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My Struggle with Dyslexia: How I Became the Writer I Always Wanted To Be

Have you noticed how the things we are most embarrassed or scared or feel shameful about are often a big-fat-red-sharpie arrow pointing us in the direction of growth and passion?

I struggled with disabling dyslexia throughout my childhood and it still has a significant impact on me today. My classmates often teased me, assuming I was unintelligent because I would stumble over words while reading aloud. As a result, I suffered from low self-esteem and anxiety. I often feared that their judgments were correct.

It was not until my second year of grad school that I approached one of my professors about my writing.  I told him that with a year until graduation, I still didn’t know how to write effectively. I knew that I was being held back from fully expressing myself and communicating my ideas.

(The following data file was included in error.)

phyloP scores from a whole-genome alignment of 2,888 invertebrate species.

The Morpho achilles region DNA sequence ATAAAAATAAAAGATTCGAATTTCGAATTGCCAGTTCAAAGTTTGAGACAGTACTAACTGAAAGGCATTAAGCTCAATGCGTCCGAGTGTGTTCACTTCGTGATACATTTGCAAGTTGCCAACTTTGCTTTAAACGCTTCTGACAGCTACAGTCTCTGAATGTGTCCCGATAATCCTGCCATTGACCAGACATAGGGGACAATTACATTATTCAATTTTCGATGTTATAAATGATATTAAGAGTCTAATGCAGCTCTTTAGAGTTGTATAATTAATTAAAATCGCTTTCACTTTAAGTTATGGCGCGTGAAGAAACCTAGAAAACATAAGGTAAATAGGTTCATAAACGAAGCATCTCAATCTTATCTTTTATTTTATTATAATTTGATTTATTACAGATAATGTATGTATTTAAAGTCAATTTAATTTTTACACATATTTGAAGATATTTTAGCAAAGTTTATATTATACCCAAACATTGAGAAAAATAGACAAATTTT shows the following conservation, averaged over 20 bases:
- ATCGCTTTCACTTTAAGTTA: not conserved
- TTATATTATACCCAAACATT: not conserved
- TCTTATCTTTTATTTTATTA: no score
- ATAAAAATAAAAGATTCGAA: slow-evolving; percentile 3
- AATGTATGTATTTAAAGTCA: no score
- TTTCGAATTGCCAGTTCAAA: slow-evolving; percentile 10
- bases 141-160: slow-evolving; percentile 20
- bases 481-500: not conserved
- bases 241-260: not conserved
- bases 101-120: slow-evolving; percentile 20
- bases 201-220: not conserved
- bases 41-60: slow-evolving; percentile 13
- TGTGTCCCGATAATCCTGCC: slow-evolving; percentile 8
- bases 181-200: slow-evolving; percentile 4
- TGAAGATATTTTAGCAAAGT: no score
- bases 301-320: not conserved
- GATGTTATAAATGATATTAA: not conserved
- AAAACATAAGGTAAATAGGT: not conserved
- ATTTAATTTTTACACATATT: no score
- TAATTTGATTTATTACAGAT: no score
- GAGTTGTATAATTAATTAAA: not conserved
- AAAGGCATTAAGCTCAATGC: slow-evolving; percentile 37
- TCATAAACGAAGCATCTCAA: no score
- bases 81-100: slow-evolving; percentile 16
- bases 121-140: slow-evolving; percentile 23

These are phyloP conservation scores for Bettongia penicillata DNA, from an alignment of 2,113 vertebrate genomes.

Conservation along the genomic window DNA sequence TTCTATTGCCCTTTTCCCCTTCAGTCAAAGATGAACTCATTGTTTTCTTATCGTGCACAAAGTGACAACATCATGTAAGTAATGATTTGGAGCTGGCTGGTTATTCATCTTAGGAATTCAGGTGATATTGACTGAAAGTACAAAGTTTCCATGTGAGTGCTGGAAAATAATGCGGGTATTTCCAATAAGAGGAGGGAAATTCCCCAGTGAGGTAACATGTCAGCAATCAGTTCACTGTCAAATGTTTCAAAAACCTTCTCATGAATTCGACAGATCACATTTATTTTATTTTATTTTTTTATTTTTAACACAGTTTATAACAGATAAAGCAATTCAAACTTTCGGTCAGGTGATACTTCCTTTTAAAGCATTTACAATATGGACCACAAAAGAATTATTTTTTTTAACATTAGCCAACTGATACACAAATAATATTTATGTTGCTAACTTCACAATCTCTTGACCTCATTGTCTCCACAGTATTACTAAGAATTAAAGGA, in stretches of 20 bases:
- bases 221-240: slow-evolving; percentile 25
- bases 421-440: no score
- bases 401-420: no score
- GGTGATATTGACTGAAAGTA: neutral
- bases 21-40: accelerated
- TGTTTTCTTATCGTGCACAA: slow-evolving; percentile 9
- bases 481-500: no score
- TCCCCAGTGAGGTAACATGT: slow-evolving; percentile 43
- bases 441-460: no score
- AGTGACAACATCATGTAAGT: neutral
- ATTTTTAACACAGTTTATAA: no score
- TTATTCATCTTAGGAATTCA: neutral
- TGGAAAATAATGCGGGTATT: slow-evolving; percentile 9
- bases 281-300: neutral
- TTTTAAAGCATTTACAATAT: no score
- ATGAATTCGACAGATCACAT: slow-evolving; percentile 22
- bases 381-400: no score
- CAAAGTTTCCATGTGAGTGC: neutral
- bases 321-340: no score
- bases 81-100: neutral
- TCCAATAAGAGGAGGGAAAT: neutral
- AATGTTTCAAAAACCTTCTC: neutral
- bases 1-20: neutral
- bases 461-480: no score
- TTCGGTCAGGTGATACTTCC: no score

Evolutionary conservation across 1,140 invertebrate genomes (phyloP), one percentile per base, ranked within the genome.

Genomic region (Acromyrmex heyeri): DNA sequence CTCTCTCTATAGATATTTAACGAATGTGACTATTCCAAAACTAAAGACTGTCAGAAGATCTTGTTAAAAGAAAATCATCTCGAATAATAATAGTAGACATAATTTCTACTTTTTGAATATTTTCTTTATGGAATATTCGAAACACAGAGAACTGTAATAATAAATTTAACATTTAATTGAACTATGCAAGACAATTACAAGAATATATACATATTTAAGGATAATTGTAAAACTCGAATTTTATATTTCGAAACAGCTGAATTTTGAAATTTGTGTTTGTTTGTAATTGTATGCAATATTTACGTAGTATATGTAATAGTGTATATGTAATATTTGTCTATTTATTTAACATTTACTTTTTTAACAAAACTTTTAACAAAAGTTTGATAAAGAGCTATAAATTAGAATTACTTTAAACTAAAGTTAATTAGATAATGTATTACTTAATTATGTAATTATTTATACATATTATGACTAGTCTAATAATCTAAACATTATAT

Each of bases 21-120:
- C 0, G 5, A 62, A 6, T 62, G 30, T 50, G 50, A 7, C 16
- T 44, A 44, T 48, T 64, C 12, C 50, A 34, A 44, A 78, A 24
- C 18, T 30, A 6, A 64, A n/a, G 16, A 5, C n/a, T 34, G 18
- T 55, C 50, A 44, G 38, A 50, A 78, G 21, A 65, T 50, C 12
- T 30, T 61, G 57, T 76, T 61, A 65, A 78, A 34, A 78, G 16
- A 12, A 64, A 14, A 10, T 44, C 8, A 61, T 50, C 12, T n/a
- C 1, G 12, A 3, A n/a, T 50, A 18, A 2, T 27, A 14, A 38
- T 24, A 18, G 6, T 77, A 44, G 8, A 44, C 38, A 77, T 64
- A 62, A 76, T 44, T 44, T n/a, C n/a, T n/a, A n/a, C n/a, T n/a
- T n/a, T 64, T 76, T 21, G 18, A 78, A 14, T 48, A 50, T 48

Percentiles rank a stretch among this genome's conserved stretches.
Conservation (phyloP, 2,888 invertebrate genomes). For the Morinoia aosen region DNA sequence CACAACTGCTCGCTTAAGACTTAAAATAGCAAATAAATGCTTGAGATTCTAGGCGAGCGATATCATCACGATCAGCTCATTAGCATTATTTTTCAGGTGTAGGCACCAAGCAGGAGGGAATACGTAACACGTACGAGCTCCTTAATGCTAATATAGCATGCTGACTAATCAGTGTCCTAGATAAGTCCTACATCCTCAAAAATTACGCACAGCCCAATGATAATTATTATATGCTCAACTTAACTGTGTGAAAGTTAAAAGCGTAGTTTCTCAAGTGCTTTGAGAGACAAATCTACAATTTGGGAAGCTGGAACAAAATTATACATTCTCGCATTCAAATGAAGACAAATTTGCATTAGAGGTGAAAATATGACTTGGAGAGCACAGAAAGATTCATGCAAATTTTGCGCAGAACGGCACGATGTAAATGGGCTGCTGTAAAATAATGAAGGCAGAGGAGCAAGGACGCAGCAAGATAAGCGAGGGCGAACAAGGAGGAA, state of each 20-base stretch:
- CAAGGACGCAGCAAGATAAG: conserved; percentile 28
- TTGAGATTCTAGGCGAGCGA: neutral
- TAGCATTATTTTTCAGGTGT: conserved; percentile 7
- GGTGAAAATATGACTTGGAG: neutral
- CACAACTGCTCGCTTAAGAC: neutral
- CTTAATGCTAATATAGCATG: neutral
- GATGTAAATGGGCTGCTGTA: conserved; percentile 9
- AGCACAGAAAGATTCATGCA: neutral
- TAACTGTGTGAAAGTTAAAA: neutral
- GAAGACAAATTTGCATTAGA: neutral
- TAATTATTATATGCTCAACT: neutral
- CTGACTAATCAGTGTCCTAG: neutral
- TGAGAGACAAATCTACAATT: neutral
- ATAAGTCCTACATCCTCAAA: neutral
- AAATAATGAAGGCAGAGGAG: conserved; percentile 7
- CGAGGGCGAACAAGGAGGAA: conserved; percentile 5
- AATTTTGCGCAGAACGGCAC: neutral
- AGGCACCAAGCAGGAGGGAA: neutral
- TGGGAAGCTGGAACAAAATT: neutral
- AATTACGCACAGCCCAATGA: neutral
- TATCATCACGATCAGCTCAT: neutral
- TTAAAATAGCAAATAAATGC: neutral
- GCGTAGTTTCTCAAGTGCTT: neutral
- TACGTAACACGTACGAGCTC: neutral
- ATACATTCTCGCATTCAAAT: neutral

Being the brilliant professor that he was, he asked me, “What do you want to do about it?” I said that I had no trouble writing pages and pages, but what I really needed to work on was quality. I suggested that I write two paragraphs and each day revise them so he could see my process and teach me how to improve. He agreed.

One day he unexpectedly read my paper in class as an exemplary first assignment. We continued to improve my writing ability throughout the quarter.

I had always wanted to be an author, but this seemed impossible because of my struggle with written expression. I am now about 200 pages into my first book. What was once a source of tremendous pain I have transformed into my strongest passion.

I have learned that if I love something enough and am willing to do the work, I will find a way through. Whether that is a skill, a relationship, or a circumstance, it is in our power to change it; all that is required is curiosity and a voracious tenacity.

In the end, once you find what truly speaks to your heart and soul, you no longer have a choice to turn away–you have been changed for the better.

What currently feels like a painful growth edge? What if you could transform it into one of your greatest strengths?